The Double Edged Sword of Bloggers

The idea of a completely autonomous, free, unchecked blogger corps is an interesting double edged sword. On the one hand it is the fundamental right of human beings to not only  be able to access the internet as a public good, but to be able to post, search for, and partake in whatever they desire on the web. It is a right for the individual (and after all what is the blogger if not a private citizen free of regulations and censorship that news publications might impose on journalists?) to speak their mind and to draw from their own personal experiences to perhaps connect with or inform other individuals on the internet. That being said, a blogger corps does not carry with it the credibility of the journalist and the news publication. Just as it is unchecked in regards to censorship, it is unchecked factually. The blogger is free to publish whatever they desire. Now often times the blogger is motivated to publish content because of very real circumstances, very real injustice, very real and raw emotion. But the fact remains the same, the blogger’s content is unchecked for everything, including the truth. That being said, I think it is extremely necessary to protect the existence and the rights of blogger and the individual existence of opinion on the net just as much as it is important to protect the right of the fourth estate. The two do to have to exist in unison. The two, although both dealing in the developments of society, actually cover vastly different areas of the human condition. The news outlet can remain as the factual news source while the blogosphere becomes the source for the actual emotion the experience of the oppressed. Both remain very real, both can work together in unison to appeal to both the logos and pathos of the individual in order to inform the public, but where they divide and become different is where the blogger must be protected. The publication of personal biases may be a double edged sword but it is nonetheless a basic human right.

Free Speech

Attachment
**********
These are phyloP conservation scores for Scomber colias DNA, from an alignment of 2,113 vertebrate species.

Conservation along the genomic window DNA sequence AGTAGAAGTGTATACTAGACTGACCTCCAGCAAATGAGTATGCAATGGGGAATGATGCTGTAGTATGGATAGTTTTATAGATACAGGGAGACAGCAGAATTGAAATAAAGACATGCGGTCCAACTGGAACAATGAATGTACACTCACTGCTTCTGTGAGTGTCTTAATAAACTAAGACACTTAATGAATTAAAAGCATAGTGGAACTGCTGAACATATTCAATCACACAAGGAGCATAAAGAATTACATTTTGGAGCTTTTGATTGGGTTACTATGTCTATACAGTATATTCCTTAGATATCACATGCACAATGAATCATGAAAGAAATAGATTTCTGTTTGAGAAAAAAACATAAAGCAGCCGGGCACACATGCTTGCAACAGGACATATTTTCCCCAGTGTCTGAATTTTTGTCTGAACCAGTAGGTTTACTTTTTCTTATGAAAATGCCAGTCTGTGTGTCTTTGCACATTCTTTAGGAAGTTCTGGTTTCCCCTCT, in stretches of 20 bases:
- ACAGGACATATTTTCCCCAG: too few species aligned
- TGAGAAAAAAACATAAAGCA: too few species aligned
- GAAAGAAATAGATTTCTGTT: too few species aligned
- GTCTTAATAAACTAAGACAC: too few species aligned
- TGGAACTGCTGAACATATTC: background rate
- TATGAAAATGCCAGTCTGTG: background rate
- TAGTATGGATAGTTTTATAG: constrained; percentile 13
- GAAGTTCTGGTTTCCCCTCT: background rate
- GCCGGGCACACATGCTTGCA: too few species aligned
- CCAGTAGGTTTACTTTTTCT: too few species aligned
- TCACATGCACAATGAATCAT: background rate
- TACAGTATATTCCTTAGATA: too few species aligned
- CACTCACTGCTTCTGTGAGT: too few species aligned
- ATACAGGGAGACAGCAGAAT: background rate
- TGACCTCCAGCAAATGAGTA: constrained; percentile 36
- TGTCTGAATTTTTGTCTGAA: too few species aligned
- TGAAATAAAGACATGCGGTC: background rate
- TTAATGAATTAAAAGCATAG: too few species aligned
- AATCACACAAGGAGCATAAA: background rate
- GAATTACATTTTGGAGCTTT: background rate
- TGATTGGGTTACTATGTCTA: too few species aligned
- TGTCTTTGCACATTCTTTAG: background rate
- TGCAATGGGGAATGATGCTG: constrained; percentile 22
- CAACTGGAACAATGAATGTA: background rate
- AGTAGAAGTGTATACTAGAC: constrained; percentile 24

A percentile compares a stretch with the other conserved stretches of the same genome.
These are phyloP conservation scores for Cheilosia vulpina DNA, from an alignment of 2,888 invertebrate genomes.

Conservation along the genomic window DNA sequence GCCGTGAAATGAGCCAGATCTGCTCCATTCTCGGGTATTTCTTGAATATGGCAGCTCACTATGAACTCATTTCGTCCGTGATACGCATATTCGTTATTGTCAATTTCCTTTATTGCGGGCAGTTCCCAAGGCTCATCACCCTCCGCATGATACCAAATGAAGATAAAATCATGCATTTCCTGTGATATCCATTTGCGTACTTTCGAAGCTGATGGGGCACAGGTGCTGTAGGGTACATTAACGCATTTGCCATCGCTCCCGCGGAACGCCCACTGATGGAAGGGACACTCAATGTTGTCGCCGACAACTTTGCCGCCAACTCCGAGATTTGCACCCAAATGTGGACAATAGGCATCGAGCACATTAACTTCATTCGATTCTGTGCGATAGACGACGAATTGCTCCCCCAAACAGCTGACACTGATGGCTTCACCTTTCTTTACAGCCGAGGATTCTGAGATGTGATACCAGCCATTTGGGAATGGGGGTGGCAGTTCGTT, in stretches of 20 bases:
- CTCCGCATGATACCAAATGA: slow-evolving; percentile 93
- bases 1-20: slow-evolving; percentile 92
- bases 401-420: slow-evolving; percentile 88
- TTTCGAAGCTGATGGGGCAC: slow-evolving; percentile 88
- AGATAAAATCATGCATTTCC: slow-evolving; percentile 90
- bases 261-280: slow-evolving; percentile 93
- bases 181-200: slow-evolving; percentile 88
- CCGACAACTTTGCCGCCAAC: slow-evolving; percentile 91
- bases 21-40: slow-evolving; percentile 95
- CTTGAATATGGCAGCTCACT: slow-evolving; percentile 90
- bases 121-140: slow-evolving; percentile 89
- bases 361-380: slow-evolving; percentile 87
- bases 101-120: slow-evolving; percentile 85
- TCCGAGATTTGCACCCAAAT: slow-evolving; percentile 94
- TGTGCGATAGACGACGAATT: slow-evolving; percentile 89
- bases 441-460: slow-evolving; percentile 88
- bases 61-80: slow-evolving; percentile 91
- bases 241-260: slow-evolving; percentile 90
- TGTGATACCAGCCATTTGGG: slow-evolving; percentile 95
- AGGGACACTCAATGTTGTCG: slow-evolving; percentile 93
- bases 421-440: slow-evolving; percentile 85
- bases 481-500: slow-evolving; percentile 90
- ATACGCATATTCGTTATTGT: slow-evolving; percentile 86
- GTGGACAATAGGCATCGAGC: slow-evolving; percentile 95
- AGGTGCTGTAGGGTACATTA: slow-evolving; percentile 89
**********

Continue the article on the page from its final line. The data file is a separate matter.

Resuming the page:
Through the web groups can expand their organizations and get in touch with the outside world. Activists have a much greater audience with sites such as “Digiactive” and Global Voices”. I went onto the sites that were mentioned in “Arab Bloggers Meet to Discuss Free speech, Reject ‘Journalist Label” and noticed that there were stories important things that I had no idea about. For example, I was able to read a story on Marcell Shehwaro, a young girl who dispatches on Syria and describes her like in Aleppo, the heart of Syria’s conflict. I was able to learn that the conditions of the people in Aleppo are much worse than I had imagined. Stories like these impact people more than the news, it has a way of connecting the reader to the person in the situation. I found it amazing that bloggers are coming together to share a common written language, as it develops solidarity. There is a difference between activists and bloggers that I had not realized, bloggers do not get the same type of security as activists. “Bloggers on the other hand don’t want to be victims or prisoners any longer than they have to be and emphasize that it shouldn’t matter what they say, only that they be allowed to say it” (Dheere 2008). Although many bloggers and journalists have things in common, bloggers do not want to be called journalists. Bloggers feel like they take a more active role in the news than reporting it. I agree, journalists seem to report news, whereas bloggers report deeper emotions and acts. Many times this blogger state of mind gets people in deep trouble, for example in Morocco Mohammad Erraji was arrested and sentenced to two years in jail for “criticizing the king’s policy of free gifts to citizens” (Dheere 2008). With the lack of security and support many bloggers, in my opinion, do not boundaries or as high of boundaries regarding the information they report. This is great as the world needs to know what is happening, but it is negative because it leads to further conflict. “The more they write, challenge, and get around the official clampdown on using blogs and other social media tools, the more sites like DigiActive can document and distribute their acts of speaking truth to power” (Dheere 2008).